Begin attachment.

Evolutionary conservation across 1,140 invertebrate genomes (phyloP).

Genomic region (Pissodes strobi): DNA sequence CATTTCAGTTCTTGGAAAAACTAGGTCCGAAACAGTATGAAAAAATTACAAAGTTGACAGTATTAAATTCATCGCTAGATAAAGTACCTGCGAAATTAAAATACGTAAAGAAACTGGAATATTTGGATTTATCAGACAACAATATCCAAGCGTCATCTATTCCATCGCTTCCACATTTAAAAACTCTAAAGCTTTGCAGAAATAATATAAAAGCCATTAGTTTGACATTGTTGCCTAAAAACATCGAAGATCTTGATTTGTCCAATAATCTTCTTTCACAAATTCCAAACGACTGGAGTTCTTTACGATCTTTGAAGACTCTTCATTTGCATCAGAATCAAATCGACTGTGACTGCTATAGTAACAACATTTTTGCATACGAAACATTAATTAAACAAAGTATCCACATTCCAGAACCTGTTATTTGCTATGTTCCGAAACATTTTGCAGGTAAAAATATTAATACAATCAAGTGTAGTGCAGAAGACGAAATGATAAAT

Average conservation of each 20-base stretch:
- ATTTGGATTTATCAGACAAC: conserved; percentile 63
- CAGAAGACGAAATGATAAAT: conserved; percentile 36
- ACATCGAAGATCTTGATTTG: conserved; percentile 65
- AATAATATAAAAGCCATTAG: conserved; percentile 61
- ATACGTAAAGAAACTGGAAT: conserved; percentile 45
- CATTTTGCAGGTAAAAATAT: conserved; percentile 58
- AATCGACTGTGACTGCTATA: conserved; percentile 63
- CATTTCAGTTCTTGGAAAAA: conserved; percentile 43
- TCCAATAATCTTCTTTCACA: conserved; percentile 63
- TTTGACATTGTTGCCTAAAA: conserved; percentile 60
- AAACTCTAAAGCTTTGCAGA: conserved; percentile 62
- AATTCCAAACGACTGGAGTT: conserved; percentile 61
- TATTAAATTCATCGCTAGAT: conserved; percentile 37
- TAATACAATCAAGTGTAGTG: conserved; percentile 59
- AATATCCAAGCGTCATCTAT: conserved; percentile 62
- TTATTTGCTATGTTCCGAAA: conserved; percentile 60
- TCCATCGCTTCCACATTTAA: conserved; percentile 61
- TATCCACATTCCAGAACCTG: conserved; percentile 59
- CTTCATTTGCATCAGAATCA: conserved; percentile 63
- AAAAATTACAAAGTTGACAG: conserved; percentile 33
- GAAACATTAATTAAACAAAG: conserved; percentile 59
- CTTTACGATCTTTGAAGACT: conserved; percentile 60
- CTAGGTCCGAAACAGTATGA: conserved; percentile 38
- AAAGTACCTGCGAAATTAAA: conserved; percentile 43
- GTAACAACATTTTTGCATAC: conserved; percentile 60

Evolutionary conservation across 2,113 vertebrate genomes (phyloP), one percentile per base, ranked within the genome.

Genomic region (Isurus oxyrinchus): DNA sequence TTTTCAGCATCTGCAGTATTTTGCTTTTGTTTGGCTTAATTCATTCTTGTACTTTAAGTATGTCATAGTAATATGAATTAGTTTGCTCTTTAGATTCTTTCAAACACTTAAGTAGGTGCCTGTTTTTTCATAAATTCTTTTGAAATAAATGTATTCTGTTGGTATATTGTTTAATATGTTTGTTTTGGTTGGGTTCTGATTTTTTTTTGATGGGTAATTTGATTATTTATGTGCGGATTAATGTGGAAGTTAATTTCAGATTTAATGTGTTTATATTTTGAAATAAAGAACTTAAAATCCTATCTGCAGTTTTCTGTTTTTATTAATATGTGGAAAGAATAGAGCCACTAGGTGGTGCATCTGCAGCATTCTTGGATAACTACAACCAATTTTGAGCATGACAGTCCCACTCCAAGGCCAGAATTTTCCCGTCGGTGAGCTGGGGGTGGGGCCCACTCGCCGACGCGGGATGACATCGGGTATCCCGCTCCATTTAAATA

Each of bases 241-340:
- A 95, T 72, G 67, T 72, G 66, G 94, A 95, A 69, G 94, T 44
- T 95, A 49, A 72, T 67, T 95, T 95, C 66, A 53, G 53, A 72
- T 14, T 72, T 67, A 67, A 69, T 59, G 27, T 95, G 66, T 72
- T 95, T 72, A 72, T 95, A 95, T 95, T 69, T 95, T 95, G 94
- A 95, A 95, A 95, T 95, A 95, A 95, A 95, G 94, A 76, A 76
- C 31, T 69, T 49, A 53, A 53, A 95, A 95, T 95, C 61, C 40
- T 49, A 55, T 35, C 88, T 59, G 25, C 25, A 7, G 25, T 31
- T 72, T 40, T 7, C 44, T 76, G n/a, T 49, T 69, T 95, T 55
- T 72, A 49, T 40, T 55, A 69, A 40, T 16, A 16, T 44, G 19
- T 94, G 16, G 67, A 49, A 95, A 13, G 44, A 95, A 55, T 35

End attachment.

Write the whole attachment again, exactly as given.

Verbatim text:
Evolutionary conservation across 1,140 invertebrate genomes (phyloP).

Genomic region (Pissodes strobi): DNA sequence CATTTCAGTTCTTGGAAAAACTAGGTCCGAAACAGTATGAAAAAATTACAAAGTTGACAGTATTAAATTCATCGCTAGATAAAGTACCTGCGAAATTAAAATACGTAAAGAAACTGGAATATTTGGATTTATCAGACAACAATATCCAAGCGTCATCTATTCCATCGCTTCCACATTTAAAAACTCTAAAGCTTTGCAGAAATAATATAAAAGCCATTAGTTTGACATTGTTGCCTAAAAACATCGAAGATCTTGATTTGTCCAATAATCTTCTTTCACAAATTCCAAACGACTGGAGTTCTTTACGATCTTTGAAGACTCTTCATTTGCATCAGAATCAAATCGACTGTGACTGCTATAGTAACAACATTTTTGCATACGAAACATTAATTAAACAAAGTATCCACATTCCAGAACCTGTTATTTGCTATGTTCCGAAACATTTTGCAGGTAAAAATATTAATACAATCAAGTGTAGTGCAGAAGACGAAATGATAAAT

Average conservation of each 20-base stretch:
- ATTTGGATTTATCAGACAAC: conserved; percentile 63
- CAGAAGACGAAATGATAAAT: conserved; percentile 36
- ACATCGAAGATCTTGATTTG: conserved; percentile 65
- AATAATATAAAAGCCATTAG: conserved; percentile 61
- ATACGTAAAGAAACTGGAAT: conserved; percentile 45
- CATTTTGCAGGTAAAAATAT: conserved; percentile 58
- AATCGACTGTGACTGCTATA: conserved; percentile 63
- CATTTCAGTTCTTGGAAAAA: conserved; percentile 43
- TCCAATAATCTTCTTTCACA: conserved; percentile 63
- TTTGACATTGTTGCCTAAAA: conserved; percentile 60
- AAACTCTAAAGCTTTGCAGA: conserved; percentile 62
- AATTCCAAACGACTGGAGTT: conserved; percentile 61
- TATTAAATTCATCGCTAGAT: conserved; percentile 37
- TAATACAATCAAGTGTAGTG: conserved; percentile 59
- AATATCCAAGCGTCATCTAT: conserved; percentile 62
- TTATTTGCTATGTTCCGAAA: conserved; percentile 60
- TCCATCGCTTCCACATTTAA: conserved; percentile 61
- TATCCACATTCCAGAACCTG: conserved; percentile 59
- CTTCATTTGCATCAGAATCA: conserved; percentile 63
- AAAAATTACAAAGTTGACAG: conserved; percentile 33
- GAAACATTAATTAAACAAAG: conserved; percentile 59
- CTTTACGATCTTTGAAGACT: conserved; percentile 60
- CTAGGTCCGAAACAGTATGA: conserved; percentile 38
- AAAGTACCTGCGAAATTAAA: conserved; percentile 43
- GTAACAACATTTTTGCATAC: conserved; percentile 60

Evolutionary conservation across 2,113 vertebrate genomes (phyloP), one percentile per base, ranked within the genome.

Genomic region (Isurus oxyrinchus): DNA sequence TTTTCAGCATCTGCAGTATTTTGCTTTTGTTTGGCTTAATTCATTCTTGTACTTTAAGTATGTCATAGTAATATGAATTAGTTTGCTCTTTAGATTCTTTCAAACACTTAAGTAGGTGCCTGTTTTTTCATAAATTCTTTTGAAATAAATGTATTCTGTTGGTATATTGTTTAATATGTTTGTTTTGGTTGGGTTCTGATTTTTTTTTGATGGGTAATTTGATTATTTATGTGCGGATTAATGTGGAAGTTAATTTCAGATTTAATGTGTTTATATTTTGAAATAAAGAACTTAAAATCCTATCTGCAGTTTTCTGTTTTTATTAATATGTGGAAAGAATAGAGCCACTAGGTGGTGCATCTGCAGCATTCTTGGATAACTACAACCAATTTTGAGCATGACAGTCCCACTCCAAGGCCAGAATTTTCCCGTCGGTGAGCTGGGGGTGGGGCCCACTCGCCGACGCGGGATGACATCGGGTATCCCGCTCCATTTAAATA

Each of bases 241-340:
- A 95, T 72, G 67, T 72, G 66, G 94, A 95, A 69, G 94, T 44
- T 95, A 49, A 72, T 67, T 95, T 95, C 66, A 53, G 53, A 72
- T 14, T 72, T 67, A 67, A 69, T 59, G 27, T 95, G 66, T 72
- T 95, T 72, A 72, T 95, A 95, T 95, T 69, T 95, T 95, G 94
- A 95, A 95, A 95, T 95, A 95, A 95, A 95, G 94, A 76, A 76
- C 31, T 69, T 49, A 53, A 53, A 95, A 95, T 95, C 61, C 40
- T 49, A 55, T 35, C 88, T 59, G 25, C 25, A 7, G 25, T 31
- T 72, T 40, T 7, C 44, T 76, G n/a, T 49, T 69, T 95, T 55
- T 72, A 49, T 40, T 55, A 69, A 40, T 16, A 16, T 44, G 19
- T 94, G 16, G 67, A 49, A 95, A 13, G 44, A 95, A 55, T 35